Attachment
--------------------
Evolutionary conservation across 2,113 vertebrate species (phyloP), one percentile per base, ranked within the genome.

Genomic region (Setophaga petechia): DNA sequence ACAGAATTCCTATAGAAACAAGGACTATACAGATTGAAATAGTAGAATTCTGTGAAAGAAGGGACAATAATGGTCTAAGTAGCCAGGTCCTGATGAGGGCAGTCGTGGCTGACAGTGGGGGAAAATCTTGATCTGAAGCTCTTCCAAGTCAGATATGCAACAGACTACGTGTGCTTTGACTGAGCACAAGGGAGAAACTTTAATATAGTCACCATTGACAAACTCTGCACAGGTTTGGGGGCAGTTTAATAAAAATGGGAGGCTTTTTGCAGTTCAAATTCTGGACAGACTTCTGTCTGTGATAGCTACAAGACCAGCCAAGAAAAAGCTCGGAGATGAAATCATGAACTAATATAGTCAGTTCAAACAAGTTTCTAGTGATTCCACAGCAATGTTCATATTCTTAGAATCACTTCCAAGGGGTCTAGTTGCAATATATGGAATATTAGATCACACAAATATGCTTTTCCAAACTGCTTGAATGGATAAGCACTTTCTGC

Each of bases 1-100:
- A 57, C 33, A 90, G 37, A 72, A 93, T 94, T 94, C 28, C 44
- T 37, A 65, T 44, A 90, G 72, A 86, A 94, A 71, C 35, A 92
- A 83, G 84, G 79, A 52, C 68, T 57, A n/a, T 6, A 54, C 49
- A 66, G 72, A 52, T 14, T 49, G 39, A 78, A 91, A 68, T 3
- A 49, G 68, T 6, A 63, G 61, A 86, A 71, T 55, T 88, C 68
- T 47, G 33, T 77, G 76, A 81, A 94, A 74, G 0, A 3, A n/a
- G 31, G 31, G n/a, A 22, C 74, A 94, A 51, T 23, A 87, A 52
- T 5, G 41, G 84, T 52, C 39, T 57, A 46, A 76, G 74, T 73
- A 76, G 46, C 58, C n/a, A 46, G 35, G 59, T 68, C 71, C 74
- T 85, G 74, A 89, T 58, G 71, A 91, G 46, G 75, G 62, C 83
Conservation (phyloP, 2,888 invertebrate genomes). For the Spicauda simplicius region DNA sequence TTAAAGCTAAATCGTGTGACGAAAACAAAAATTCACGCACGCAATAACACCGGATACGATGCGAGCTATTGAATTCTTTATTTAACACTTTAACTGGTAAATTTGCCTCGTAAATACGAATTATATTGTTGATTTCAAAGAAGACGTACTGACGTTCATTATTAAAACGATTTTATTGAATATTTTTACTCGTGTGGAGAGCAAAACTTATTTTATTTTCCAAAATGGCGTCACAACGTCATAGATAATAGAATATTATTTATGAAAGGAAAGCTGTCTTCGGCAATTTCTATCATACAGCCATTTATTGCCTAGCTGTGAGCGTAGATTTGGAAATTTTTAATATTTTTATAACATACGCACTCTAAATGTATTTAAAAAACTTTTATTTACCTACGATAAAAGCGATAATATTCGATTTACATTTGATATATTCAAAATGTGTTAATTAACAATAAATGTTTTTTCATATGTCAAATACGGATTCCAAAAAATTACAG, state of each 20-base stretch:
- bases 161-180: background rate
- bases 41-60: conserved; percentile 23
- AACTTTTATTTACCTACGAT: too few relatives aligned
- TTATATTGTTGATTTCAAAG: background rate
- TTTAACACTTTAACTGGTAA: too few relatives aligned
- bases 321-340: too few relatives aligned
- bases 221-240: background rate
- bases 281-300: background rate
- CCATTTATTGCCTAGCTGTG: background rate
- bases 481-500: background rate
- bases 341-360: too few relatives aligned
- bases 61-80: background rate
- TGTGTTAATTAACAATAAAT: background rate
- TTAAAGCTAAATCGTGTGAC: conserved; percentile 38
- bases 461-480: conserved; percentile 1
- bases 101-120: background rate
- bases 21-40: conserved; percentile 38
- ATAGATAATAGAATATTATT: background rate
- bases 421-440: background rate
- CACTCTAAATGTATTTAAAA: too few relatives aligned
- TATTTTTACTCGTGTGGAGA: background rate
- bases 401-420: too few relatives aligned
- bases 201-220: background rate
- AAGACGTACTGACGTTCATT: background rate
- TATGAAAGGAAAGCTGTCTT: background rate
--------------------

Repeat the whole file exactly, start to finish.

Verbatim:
Evolutionary conservation across 2,113 vertebrate species (phyloP), one percentile per base, ranked within the genome.

Genomic region (Setophaga petechia): DNA sequence ACAGAATTCCTATAGAAACAAGGACTATACAGATTGAAATAGTAGAATTCTGTGAAAGAAGGGACAATAATGGTCTAAGTAGCCAGGTCCTGATGAGGGCAGTCGTGGCTGACAGTGGGGGAAAATCTTGATCTGAAGCTCTTCCAAGTCAGATATGCAACAGACTACGTGTGCTTTGACTGAGCACAAGGGAGAAACTTTAATATAGTCACCATTGACAAACTCTGCACAGGTTTGGGGGCAGTTTAATAAAAATGGGAGGCTTTTTGCAGTTCAAATTCTGGACAGACTTCTGTCTGTGATAGCTACAAGACCAGCCAAGAAAAAGCTCGGAGATGAAATCATGAACTAATATAGTCAGTTCAAACAAGTTTCTAGTGATTCCACAGCAATGTTCATATTCTTAGAATCACTTCCAAGGGGTCTAGTTGCAATATATGGAATATTAGATCACACAAATATGCTTTTCCAAACTGCTTGAATGGATAAGCACTTTCTGC

Each of bases 1-100:
- A 57, C 33, A 90, G 37, A 72, A 93, T 94, T 94, C 28, C 44
- T 37, A 65, T 44, A 90, G 72, A 86, A 94, A 71, C 35, A 92
- A 83, G 84, G 79, A 52, C 68, T 57, A n/a, T 6, A 54, C 49
- A 66, G 72, A 52, T 14, T 49, G 39, A 78, A 91, A 68, T 3
- A 49, G 68, T 6, A 63, G 61, A 86, A 71, T 55, T 88, C 68
- T 47, G 33, T 77, G 76, A 81, A 94, A 74, G 0, A 3, A n/a
- G 31, G 31, G n/a, A 22, C 74, A 94, A 51, T 23, A 87, A 52
- T 5, G 41, G 84, T 52, C 39, T 57, A 46, A 76, G 74, T 73
- A 76, G 46, C 58, C n/a, A 46, G 35, G 59, T 68, C 71, C 74
- T 85, G 74, A 89, T 58, G 71, A 91, G 46, G 75, G 62, C 83
Conservation (phyloP, 2,888 invertebrate genomes). For the Spicauda simplicius region DNA sequence TTAAAGCTAAATCGTGTGACGAAAACAAAAATTCACGCACGCAATAACACCGGATACGATGCGAGCTATTGAATTCTTTATTTAACACTTTAACTGGTAAATTTGCCTCGTAAATACGAATTATATTGTTGATTTCAAAGAAGACGTACTGACGTTCATTATTAAAACGATTTTATTGAATATTTTTACTCGTGTGGAGAGCAAAACTTATTTTATTTTCCAAAATGGCGTCACAACGTCATAGATAATAGAATATTATTTATGAAAGGAAAGCTGTCTTCGGCAATTTCTATCATACAGCCATTTATTGCCTAGCTGTGAGCGTAGATTTGGAAATTTTTAATATTTTTATAACATACGCACTCTAAATGTATTTAAAAAACTTTTATTTACCTACGATAAAAGCGATAATATTCGATTTACATTTGATATATTCAAAATGTGTTAATTAACAATAAATGTTTTTTCATATGTCAAATACGGATTCCAAAAAATTACAG, state of each 20-base stretch:
- bases 161-180: background rate
- bases 41-60: conserved; percentile 23
- AACTTTTATTTACCTACGAT: too few relatives aligned
- TTATATTGTTGATTTCAAAG: background rate
- TTTAACACTTTAACTGGTAA: too few relatives aligned
- bases 321-340: too few relatives aligned
- bases 221-240: background rate
- bases 281-300: background rate
- CCATTTATTGCCTAGCTGTG: background rate
- bases 481-500: background rate
- bases 341-360: too few relatives aligned
- bases 61-80: background rate
- TGTGTTAATTAACAATAAAT: background rate
- TTAAAGCTAAATCGTGTGAC: conserved; percentile 38
- bases 461-480: conserved; percentile 1
- bases 101-120: background rate
- bases 21-40: conserved; percentile 38
- ATAGATAATAGAATATTATT: background rate
- bases 421-440: background rate
- CACTCTAAATGTATTTAAAA: too few relatives aligned
- TATTTTTACTCGTGTGGAGA: background rate
- bases 401-420: too few relatives aligned
- bases 201-220: background rate
- AAGACGTACTGACGTTCATT: background rate
- TATGAAAGGAAAGCTGTCTT: background rate